ProPublica: documenting the Opportunity Gap

Additional Resources:

Huffington Post
Lights, Camera, Action: Time to Change the Script and Bring in New Directors in Public Education Reform
John H. Jackson, President & CEO
Schott Foundation for Public Education


Department of Education
Press release: "Today, the U.S. Department of Education released data that cast much-needed light on disparities in educational resources and opportunities for students across the country."
Read more>

Education Week
"New federal statistics shared Thursday about thousands of schools and districts show that students across the country don’t have equal access to a rigorous education, experienced teachers, early education, and school counselors."
Read more>

ProPublica's Opportunity Gap database includes all public schools in districts with more than 3,000 students from the 2009-2010 school year -- about three-quarters of all such students in the country. You can use it to find out how well your state provides poor and wealthier schools equal access to advanced classes that researchers say will help them later in life.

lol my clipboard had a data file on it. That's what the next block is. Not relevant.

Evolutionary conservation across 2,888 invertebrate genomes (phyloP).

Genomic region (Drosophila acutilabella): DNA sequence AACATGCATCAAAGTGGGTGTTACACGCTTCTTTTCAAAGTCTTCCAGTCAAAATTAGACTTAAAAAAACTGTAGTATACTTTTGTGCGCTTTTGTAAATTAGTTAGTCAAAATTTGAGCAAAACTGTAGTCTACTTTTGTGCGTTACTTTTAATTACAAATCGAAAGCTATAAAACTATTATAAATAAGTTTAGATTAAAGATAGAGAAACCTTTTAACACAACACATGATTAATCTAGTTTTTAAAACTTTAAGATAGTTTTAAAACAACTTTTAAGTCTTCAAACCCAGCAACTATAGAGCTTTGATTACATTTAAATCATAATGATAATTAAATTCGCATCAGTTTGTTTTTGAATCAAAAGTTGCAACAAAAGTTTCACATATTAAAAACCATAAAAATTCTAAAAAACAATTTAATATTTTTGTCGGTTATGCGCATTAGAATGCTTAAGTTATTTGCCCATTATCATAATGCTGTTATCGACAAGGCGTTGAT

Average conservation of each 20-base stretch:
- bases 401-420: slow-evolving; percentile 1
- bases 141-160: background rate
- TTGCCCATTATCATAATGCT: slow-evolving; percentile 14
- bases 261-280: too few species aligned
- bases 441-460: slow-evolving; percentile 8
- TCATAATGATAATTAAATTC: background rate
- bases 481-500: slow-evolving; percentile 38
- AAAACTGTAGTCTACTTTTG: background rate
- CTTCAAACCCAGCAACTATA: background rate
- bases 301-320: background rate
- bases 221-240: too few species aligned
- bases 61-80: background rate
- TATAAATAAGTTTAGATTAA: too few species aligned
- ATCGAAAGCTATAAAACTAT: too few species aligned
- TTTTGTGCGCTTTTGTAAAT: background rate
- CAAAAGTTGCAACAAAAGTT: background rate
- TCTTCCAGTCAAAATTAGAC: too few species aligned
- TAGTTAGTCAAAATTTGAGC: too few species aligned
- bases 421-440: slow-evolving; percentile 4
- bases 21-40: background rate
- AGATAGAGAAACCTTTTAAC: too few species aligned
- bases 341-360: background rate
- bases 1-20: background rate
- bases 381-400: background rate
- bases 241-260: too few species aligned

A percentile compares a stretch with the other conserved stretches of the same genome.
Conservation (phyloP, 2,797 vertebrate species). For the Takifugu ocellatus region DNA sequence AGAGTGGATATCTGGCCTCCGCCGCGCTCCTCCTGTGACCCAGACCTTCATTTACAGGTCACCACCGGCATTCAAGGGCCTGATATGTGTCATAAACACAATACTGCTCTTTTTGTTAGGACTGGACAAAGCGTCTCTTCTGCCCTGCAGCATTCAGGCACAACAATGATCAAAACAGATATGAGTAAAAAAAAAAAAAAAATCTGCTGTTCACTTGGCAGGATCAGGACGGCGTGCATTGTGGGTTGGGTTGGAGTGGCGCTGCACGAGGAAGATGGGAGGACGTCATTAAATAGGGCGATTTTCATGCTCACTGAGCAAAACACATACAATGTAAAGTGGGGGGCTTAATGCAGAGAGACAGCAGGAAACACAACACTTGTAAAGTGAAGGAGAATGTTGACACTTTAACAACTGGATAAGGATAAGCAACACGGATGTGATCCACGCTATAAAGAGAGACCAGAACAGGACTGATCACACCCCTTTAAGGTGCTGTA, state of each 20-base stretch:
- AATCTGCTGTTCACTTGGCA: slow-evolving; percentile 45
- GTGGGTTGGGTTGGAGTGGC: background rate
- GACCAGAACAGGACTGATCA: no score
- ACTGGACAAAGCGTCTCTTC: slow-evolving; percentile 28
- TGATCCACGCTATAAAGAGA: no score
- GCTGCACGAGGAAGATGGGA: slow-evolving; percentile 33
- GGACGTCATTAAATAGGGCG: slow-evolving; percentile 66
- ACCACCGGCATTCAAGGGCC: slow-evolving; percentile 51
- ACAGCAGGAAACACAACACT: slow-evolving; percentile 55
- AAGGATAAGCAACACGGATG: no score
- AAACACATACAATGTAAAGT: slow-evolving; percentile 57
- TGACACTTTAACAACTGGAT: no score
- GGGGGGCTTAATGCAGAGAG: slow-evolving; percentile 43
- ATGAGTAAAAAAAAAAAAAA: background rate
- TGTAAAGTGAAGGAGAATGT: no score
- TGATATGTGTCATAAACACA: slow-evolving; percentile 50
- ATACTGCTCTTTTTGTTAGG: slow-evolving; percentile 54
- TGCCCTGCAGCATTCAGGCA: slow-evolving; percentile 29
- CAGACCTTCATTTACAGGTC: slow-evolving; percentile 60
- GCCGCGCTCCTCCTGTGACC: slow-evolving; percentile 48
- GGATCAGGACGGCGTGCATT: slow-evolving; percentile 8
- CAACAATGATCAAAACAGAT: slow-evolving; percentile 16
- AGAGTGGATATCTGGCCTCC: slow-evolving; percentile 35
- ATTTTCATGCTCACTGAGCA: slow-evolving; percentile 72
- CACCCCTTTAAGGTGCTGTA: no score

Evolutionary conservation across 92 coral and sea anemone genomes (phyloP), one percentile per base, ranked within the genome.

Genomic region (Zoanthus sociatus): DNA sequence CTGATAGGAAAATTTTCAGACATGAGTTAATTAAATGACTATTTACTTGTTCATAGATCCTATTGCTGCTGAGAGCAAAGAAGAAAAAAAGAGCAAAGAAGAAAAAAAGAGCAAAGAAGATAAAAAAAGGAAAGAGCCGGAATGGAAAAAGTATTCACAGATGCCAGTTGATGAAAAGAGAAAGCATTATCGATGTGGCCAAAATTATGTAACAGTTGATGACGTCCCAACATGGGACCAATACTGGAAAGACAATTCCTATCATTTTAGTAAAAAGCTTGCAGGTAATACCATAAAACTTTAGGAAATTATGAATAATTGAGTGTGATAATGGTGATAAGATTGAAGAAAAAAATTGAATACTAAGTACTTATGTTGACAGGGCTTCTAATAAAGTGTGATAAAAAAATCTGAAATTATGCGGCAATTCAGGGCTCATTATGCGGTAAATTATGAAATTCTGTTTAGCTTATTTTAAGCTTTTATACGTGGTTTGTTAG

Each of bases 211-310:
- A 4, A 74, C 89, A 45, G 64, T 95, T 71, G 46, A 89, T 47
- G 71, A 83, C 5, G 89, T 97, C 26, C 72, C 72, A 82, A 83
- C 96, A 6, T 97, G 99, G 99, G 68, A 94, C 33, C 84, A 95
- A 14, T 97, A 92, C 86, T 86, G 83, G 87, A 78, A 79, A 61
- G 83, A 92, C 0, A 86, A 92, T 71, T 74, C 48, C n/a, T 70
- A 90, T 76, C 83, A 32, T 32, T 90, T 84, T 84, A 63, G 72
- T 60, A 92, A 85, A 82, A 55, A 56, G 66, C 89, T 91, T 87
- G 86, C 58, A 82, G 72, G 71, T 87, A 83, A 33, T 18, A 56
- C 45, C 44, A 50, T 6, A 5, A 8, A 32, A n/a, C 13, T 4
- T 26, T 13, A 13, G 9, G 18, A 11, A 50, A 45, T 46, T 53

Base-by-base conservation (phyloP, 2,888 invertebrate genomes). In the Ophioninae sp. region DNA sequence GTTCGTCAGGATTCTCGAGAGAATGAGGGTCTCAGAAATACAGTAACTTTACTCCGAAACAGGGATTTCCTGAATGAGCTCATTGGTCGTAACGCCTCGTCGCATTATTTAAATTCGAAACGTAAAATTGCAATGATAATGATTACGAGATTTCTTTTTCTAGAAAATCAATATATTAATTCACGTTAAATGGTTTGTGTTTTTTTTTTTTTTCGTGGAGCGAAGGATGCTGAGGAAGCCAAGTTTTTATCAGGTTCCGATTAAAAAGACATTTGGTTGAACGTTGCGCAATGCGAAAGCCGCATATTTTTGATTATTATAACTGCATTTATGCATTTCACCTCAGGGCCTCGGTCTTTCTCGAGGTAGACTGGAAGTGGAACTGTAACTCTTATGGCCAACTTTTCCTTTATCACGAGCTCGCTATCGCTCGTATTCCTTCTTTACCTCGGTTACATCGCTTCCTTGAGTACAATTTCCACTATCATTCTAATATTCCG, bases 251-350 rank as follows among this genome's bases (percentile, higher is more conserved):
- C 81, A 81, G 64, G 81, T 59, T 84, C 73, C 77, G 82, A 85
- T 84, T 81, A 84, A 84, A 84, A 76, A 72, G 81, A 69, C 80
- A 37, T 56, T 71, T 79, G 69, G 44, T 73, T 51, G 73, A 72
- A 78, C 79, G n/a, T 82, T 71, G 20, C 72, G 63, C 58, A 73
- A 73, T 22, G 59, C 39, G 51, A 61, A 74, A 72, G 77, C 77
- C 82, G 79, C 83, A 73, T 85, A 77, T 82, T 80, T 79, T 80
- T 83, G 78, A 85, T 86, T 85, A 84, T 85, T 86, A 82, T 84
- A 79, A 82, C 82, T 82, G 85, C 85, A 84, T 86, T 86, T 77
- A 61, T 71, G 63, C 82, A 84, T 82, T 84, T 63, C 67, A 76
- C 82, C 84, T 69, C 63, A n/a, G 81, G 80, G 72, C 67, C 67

ProPublica's tool is based on data recently released by the U.S. Department of Education's Office of Civil RIghts. The data paints a stark reality: gaps in educational opportunity and access to courses and other critical resources are shortchanging millions of children across the country of their civil right to an opportunity to learn. "Despite the best efforts of America's educators to bring greater equity to our schools, too many children – especially low-income and minority children – are still denied the educational opportunities they need to succeed," said Assistant Secretary for Civil Rights Russlynn Ali.

Check out ProPublica's new Opportunity Gap web tool>

Visit DOE's Office of Civil Rights data site >

The new data added to the Civil Rights Data Collection, is a valuable resource for administrators, policymakers, researchers and parents, emphasizing the need to ensure equal educational opportunity for the Nation’s students. The new data items cover critical topics such as students' participation in algebra, college-preparatory offerings, and teacher experience. In 2009, the CRDC sample expanded from 6,000 to nearly 7,000 school districts. Not only does the survey now include all districts with enrollments of more than 3,000 students, but also includes state-operated schools for deaf or blind students and state-operated long-term secure juvenile justice facilities and juvenile justice boot camps.  An example of the data collected can be found in the graph below. The graph shows a comparison of the share of beginners teaching in various public school systems. Part 2 of the data will be released in Fall 2011.

Source: U.S. Department of Education

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